Iraqis Bid Bush Goodbye: "You Are a Liar and a War Criminal! Farewell!"


"You are a liar and a war criminal! Farewell!" blurted Muhammad al-Salami, a professor in Baghdad University, infuriated by the TV footage of the outgoing U.S. President George W. Bush who was giving a farewell speech after eight years in office.

Others in the professor's office simply sneered or just kept silent.

"Every time when I see Bush on TV, I get angry. He was behind hundreds of thousands of crimes against Iraqi people during the past eight years of his ruling," said al-Salami.

Bush waged a global War on Terrorism after 9-11, and asserted that an "axis of evil," consisting of North Korea, Iran, and Iraq was "arming to threaten the peace of the world."

He launched the war with an invasion of Iraq on March 20, 2003, which led to the quick defeat and the eventual execution of Saddam Hussein.

More than 600,000 Iraqi civilians have been killed in the U.S.-led war. The United Nations High Commissioner for Refugees (UNHCR) also said two million Iraqis had fled to neighboring countries.

To some Iraqis, Bush, a symbol of U.S. hegemony, is a nightmare just as the war aftermath is.

"His war on Iraq was based on false pretexts, that Iraq had weapons of mass destruction (WMD) and relations with Osama Bin Laden and his al-Qaida network," said Professor Salami.

He added that "Iraqis will never forget Bush's crimes, at least they put a farewell kiss on his face by Muntazer al-Zaidi," the Iraqi journalist who threw his shoes at Bush during a news conference at the end of last year.

Udai al-Zaidi, brother of Muntazer al-Zaidi "agreed with the professor's opinion." "My brother's reaction was the best expression for the pains that Iraqis feel toward Bush. The curse of Iraqis and their shoes will continue chasing him even after he leaves his post on Jan. 20 and even until the last minute of his life," he told Xinhua News Agency in a telephone interview.

Hadil Imad, a newly-wed Iraqi female television producer who was shot by U.S. soldiers on the New Year's day, also told Xinhua ironically that "I'd like to say, thank you Mr. Bush for your farewell gift, two bullets, to me. It's one of many unforgettable gifts that you offered to Iraqis." The lady still suffers her pain both physically and mentally in a local hospital.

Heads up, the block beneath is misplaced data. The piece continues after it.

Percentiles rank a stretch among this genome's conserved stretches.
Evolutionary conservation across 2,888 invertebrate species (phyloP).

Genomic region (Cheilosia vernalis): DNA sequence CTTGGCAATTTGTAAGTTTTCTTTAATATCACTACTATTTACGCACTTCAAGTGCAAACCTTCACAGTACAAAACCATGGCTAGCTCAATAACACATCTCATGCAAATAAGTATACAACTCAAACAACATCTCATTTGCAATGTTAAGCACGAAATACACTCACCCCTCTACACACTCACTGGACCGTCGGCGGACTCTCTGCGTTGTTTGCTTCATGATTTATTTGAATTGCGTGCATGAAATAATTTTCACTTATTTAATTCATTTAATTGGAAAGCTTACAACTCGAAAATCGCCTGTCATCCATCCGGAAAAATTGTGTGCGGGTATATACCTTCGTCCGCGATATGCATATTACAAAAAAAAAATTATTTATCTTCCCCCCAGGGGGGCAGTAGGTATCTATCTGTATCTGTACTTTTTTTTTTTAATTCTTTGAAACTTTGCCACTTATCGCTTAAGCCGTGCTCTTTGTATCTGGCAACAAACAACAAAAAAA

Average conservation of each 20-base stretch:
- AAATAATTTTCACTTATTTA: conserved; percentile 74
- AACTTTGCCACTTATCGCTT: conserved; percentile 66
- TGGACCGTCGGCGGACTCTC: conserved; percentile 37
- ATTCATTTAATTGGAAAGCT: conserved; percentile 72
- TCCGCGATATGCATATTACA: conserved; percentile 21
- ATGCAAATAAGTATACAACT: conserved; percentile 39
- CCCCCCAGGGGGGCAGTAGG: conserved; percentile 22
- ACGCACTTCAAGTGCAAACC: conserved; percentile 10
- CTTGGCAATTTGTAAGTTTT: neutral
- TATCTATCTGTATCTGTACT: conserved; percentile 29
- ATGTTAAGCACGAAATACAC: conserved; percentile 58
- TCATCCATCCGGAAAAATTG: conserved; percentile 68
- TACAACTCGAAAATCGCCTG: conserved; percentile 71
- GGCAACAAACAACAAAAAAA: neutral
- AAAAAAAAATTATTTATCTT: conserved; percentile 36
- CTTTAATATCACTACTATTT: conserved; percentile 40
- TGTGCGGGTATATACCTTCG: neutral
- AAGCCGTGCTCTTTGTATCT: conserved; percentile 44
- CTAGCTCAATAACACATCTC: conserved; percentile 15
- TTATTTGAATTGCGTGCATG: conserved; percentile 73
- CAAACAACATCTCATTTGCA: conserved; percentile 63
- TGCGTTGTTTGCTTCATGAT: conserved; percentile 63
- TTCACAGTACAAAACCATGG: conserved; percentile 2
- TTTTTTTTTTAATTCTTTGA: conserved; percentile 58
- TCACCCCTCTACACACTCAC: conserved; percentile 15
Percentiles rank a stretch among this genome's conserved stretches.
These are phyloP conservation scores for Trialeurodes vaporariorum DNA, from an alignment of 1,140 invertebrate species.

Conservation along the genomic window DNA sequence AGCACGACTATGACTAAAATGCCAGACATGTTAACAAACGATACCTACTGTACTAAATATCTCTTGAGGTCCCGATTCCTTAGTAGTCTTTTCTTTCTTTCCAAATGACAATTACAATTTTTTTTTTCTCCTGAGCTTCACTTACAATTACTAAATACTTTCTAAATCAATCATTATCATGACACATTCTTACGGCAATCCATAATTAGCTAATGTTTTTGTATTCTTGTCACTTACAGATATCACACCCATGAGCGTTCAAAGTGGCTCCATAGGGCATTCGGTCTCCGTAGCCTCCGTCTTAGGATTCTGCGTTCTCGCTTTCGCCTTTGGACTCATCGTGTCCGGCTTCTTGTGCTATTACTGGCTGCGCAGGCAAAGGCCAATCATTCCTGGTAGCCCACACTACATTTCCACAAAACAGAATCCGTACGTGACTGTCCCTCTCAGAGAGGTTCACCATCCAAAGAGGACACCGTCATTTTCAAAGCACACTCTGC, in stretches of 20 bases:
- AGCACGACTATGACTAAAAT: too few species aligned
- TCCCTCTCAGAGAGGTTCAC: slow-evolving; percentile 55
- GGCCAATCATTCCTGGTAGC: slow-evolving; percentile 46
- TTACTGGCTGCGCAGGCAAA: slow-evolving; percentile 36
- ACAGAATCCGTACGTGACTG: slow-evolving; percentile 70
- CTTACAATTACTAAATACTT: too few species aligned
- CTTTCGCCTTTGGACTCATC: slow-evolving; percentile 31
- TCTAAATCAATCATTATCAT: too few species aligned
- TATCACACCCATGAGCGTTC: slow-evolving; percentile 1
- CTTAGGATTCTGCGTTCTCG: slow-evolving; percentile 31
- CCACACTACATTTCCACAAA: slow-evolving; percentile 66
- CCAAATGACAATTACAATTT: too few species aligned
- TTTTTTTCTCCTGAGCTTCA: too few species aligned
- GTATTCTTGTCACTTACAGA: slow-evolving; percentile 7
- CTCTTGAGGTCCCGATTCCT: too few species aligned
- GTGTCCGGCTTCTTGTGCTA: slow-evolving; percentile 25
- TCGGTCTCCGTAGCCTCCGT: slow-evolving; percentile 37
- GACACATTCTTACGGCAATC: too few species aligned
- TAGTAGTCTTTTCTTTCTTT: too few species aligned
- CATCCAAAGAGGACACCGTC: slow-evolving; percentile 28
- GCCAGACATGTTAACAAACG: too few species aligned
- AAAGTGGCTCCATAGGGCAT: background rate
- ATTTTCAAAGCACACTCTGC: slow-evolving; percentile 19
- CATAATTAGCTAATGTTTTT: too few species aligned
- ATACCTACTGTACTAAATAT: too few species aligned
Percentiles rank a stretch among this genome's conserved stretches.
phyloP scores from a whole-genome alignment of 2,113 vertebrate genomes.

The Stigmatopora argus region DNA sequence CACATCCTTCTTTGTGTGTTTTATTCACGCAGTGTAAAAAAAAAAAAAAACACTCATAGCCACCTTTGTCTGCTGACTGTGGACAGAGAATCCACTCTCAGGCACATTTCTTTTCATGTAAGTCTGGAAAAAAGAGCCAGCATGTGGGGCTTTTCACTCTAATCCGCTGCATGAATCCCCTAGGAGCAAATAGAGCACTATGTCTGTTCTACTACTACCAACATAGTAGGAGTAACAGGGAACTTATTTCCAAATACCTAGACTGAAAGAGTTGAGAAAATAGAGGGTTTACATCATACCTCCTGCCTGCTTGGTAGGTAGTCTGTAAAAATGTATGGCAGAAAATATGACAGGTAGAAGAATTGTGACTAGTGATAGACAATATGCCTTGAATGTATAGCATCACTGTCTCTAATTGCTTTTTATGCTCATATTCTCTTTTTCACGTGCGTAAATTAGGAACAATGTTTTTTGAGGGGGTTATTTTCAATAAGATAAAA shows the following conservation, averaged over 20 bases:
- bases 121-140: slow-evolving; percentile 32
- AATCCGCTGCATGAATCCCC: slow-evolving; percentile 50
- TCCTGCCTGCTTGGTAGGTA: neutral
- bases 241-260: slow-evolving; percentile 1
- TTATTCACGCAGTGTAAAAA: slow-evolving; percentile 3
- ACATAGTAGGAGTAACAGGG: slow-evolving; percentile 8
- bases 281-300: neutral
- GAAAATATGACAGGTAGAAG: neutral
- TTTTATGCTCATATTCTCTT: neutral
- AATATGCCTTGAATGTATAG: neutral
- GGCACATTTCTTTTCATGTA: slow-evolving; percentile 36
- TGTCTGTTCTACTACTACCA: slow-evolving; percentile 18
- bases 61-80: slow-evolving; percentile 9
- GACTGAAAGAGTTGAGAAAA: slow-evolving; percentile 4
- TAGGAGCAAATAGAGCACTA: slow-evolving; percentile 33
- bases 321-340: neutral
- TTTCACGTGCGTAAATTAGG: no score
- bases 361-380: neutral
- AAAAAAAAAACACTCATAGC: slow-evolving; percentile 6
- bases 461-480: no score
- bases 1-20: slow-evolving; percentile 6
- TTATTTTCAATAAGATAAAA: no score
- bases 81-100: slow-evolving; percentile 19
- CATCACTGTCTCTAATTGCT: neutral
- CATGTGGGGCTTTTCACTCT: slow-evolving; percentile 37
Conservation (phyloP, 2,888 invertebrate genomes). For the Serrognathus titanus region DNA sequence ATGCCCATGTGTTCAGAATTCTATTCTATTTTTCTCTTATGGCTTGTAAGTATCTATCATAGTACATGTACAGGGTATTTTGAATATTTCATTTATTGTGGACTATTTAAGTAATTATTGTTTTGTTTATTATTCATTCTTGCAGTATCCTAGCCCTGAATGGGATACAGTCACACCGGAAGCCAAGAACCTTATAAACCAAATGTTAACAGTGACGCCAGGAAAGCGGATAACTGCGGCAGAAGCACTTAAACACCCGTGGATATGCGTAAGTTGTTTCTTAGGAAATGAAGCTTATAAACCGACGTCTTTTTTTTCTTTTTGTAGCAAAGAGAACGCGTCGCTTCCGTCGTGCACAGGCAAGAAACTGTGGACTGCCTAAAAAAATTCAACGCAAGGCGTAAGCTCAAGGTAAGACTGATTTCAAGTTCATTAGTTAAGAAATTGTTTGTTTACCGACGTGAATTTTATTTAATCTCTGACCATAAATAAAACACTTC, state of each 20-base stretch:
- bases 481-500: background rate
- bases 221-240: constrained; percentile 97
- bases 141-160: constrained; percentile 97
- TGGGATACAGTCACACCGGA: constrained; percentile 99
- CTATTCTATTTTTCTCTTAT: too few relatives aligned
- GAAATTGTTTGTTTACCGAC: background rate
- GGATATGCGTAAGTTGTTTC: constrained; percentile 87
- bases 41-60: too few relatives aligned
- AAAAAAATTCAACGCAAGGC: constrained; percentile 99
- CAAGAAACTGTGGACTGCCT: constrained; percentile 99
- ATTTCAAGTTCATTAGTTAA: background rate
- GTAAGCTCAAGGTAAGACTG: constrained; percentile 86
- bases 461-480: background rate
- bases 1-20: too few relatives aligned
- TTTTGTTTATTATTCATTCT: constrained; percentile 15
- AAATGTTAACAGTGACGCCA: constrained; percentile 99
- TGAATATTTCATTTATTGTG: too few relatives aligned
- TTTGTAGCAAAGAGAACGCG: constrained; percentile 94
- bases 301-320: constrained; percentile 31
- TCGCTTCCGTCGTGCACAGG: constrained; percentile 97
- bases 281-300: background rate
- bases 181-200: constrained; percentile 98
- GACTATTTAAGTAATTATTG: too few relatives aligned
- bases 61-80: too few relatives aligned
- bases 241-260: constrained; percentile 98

Many Iraqis who had dreamed for the change of life after the downfall of Saddam Hussein are very disappointed with Bush. Some of them even once viewed Bush as a so-called liberator several years ago.

Lamei Al-Naqdi, 79-year-old from al-Karada neighborhood in Baghdad, said "the liberation and democratization of Iraq is a big lie."

"Today's democracy is only among the politicians. I have never witnessed sectarian differentiation and violence among Iraqis as I see in recent years," he added.

There is a sense of frustration and humiliation that many Iraqis feel at the presence of U.S. troops on their soil for years. Under the U.S.-Iraq Status of Forces Agreement (SOFA), Iraq has gained more oversight over the more than 140,000 U.S. troops now on the ground, representing a step toward the somewhat so-called full sovereignty for the war-shattered nation U.S. had promised.

However, Iraqis are skeptical toward deals between Baghdad and Washington.

Iraqi Kurds thank Bush for the overthrow of Saddam Hussein's regime. But Dilshad Hassan, a 45-year-old Kurdish businessman in Baghdad, said "Iraq has been destroyed entirely by the war. Consequences for the country and the world are catastrophic in terms of Bush's policy. That's why whatever he says to reconstruct Iraq and spread democracy is false."

Some Iraqis still have mixed emotions over Bush and his war. They are worried that the withdrawal of U.S. forces will drag Iraq into a new round of violence and bloody battles.

According to the SOFA, all U.S. combat troops must pull out of Iraqi cities by the end of June and leave the country entirely by the end of 2011.

An Iraqi journalist, who spoke on condition of anonymity, described his shock on the U.S. troops withdraw timetable as if somebody had showered him with chilled water.

"How could Americans just leave like this?" he asked and added, "They must pay for the loss of Iraq."

This week, Bush will step down to make way for Barack Obama and his mantle of change. It's a moment a lot of Iraqis have been waiting for. Will the inauguration of Obama who promised to withdraw from Iraq in 16 months be the dawning of a new age for the war-torn country?

People across the country are trying to absorb the meaning for the country and their own futures.

"I hope Obama will correct the negative results Bush made. Iraq should be a country as wealthy as Gulf countries because we have oil, agriculture and splendid civilization," said Abass Majeed, a 38-year-old taxi driver from Sadr City in Baghdad.

But Iman Khalil, a 52-year-old widow, does not agree with him. "We will see no basic change between Bush and Obama. All U.S. presidents are the same: To protect Israel and plunder Iraq's oil reserves," she said emotionally.

(Jamal Hashim and Wsiam Habib also contributed to this feature story)

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